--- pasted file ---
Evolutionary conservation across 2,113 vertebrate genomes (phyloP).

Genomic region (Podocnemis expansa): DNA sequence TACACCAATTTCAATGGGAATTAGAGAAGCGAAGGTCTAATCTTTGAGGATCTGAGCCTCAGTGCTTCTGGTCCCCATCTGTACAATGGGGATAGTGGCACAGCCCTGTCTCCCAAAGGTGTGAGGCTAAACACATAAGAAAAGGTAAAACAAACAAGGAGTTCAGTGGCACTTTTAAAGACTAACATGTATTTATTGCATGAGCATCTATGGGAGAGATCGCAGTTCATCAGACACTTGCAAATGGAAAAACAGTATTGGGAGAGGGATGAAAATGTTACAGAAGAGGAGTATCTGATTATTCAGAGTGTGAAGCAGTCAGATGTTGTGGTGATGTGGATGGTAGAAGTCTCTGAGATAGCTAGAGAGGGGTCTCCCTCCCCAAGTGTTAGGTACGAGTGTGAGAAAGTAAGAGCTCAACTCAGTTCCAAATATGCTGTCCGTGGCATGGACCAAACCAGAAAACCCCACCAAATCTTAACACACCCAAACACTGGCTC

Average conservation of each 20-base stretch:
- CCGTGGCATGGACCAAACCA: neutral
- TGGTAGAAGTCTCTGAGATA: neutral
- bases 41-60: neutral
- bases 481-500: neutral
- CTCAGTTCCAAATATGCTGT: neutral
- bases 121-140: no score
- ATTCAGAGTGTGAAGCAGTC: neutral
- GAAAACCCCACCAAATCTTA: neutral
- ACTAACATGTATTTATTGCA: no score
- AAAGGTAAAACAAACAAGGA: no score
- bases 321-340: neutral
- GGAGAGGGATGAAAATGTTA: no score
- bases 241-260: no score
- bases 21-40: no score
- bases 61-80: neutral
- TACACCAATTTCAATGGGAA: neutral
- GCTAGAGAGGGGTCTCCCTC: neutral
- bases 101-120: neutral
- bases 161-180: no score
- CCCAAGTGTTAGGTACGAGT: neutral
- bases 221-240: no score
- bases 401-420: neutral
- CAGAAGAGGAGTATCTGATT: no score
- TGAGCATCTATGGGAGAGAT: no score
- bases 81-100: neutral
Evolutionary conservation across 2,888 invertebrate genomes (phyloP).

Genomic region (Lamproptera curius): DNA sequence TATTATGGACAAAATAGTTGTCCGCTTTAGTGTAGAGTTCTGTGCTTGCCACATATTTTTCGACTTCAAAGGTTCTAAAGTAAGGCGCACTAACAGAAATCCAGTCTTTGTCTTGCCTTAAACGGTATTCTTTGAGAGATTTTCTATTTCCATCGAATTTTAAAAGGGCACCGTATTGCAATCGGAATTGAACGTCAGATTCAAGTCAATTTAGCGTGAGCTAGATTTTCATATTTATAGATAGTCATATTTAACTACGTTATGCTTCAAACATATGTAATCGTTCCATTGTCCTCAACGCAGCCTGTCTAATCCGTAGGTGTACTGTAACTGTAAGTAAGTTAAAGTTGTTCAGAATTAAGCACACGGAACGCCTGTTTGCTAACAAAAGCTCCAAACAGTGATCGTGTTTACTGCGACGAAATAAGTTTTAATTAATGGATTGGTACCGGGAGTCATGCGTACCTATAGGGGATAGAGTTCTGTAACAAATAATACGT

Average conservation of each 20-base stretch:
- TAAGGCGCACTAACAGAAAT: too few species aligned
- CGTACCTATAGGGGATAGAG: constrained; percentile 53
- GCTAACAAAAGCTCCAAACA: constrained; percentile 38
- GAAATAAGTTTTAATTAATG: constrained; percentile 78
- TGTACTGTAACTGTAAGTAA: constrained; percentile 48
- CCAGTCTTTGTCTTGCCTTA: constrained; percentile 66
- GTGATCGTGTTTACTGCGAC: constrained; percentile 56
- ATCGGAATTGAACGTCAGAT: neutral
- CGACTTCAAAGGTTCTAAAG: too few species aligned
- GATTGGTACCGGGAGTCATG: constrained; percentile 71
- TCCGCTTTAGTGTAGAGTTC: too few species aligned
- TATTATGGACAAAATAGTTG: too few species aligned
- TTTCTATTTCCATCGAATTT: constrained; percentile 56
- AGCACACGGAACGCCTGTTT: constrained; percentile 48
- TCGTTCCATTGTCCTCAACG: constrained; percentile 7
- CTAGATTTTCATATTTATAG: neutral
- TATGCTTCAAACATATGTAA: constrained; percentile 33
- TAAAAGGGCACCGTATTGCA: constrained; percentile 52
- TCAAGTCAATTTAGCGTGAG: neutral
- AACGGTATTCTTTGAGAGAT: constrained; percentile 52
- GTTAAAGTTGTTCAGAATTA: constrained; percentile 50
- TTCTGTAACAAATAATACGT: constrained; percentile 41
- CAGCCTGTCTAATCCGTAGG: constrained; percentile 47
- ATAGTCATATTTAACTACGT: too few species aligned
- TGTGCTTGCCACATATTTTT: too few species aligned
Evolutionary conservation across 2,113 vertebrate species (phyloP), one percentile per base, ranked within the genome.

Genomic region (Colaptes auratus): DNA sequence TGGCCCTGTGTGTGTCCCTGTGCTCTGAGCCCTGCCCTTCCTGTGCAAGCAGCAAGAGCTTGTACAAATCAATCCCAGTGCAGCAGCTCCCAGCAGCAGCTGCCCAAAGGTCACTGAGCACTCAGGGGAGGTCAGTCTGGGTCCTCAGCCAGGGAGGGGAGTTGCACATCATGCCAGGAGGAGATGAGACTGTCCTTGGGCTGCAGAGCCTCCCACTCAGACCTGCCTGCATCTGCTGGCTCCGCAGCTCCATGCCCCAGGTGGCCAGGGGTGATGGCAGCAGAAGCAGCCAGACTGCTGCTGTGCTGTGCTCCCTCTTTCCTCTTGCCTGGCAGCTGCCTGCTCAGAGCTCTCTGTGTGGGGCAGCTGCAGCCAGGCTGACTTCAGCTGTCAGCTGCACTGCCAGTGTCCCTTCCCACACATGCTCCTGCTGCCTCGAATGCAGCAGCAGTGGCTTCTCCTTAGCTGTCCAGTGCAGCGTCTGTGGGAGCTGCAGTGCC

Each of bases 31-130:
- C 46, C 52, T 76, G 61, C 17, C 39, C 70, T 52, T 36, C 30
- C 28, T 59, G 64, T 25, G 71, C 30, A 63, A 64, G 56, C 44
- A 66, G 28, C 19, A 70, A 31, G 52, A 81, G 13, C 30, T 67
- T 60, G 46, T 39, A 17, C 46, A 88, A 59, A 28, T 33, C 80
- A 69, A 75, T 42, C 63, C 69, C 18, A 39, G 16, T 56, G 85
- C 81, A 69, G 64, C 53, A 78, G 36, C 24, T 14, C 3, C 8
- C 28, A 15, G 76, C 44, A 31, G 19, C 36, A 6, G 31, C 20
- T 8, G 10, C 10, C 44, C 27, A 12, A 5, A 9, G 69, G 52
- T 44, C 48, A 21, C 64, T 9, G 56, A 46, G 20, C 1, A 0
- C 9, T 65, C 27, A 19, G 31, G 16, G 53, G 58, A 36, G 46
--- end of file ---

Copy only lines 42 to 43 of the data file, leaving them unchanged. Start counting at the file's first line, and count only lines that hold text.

- TCCGCTTTAGTGTAGAGTTC: too few species aligned
- TATTATGGACAAAATAGTTG: too few species aligned